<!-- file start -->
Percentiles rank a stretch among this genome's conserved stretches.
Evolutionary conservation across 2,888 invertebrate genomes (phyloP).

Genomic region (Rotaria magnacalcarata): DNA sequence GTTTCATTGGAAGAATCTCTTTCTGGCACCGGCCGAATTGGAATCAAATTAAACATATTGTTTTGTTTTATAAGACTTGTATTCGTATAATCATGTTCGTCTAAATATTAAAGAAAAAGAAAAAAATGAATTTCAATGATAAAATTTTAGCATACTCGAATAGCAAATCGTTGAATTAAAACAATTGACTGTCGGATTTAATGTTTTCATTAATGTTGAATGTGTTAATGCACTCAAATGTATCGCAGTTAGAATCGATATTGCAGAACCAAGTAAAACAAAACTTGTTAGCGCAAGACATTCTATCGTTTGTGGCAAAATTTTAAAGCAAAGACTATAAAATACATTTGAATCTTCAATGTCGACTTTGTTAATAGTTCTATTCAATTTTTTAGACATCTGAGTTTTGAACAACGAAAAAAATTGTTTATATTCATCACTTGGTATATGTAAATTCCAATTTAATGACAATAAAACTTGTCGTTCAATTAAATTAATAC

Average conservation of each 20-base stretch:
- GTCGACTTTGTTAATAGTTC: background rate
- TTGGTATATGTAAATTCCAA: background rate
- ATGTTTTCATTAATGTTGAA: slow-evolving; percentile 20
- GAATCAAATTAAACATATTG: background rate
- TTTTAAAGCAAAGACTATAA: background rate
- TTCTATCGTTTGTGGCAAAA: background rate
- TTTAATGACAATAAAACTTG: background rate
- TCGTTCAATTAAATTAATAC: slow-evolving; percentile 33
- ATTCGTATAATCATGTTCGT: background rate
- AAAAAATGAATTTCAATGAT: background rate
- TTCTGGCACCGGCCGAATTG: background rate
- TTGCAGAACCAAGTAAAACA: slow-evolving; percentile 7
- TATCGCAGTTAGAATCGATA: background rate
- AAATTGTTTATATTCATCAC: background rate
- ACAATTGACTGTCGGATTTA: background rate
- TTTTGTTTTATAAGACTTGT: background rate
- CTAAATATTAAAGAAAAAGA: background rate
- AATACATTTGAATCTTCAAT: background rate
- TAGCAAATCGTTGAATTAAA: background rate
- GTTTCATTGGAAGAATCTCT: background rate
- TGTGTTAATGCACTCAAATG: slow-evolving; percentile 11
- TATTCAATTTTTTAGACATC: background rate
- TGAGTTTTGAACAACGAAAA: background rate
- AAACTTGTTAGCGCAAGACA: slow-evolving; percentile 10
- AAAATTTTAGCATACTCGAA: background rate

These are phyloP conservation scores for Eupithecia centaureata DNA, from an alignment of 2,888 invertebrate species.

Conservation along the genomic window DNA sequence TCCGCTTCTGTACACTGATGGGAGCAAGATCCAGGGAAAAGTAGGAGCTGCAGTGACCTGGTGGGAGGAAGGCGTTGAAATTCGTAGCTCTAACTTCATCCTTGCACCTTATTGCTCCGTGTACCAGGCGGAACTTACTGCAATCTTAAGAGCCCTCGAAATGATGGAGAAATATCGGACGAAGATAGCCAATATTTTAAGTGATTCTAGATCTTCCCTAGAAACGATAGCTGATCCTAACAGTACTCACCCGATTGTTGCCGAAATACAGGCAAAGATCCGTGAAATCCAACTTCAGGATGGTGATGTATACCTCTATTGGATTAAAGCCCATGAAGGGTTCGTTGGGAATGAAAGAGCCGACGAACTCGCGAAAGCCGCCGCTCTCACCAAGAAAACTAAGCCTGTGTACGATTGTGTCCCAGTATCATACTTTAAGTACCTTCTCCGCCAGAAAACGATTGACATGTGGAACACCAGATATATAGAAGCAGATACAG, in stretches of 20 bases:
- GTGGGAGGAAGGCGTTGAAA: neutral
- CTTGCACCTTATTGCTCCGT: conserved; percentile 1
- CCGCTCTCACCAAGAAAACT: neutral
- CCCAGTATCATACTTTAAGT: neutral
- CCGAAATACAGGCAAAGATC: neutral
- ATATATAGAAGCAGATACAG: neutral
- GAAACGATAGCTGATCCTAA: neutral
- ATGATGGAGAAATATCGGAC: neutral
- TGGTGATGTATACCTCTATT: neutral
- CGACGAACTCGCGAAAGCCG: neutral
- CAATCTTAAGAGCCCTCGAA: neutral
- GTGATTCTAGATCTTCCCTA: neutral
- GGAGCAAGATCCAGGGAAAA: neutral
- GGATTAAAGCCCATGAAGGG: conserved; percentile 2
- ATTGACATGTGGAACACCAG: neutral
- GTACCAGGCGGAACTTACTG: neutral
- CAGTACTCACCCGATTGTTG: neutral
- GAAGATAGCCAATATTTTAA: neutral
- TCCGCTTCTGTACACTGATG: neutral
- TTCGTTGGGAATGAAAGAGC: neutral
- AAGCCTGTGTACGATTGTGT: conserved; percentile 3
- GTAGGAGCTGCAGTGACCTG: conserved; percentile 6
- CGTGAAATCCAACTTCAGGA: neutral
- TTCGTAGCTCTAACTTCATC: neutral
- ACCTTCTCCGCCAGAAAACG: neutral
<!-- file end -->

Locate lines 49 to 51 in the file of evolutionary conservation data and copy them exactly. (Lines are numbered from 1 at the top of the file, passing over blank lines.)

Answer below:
- GAAGATAGCCAATATTTTAA: neutral
- TCCGCTTCTGTACACTGATG: neutral
- TTCGTTGGGAATGAAAGAGC: neutral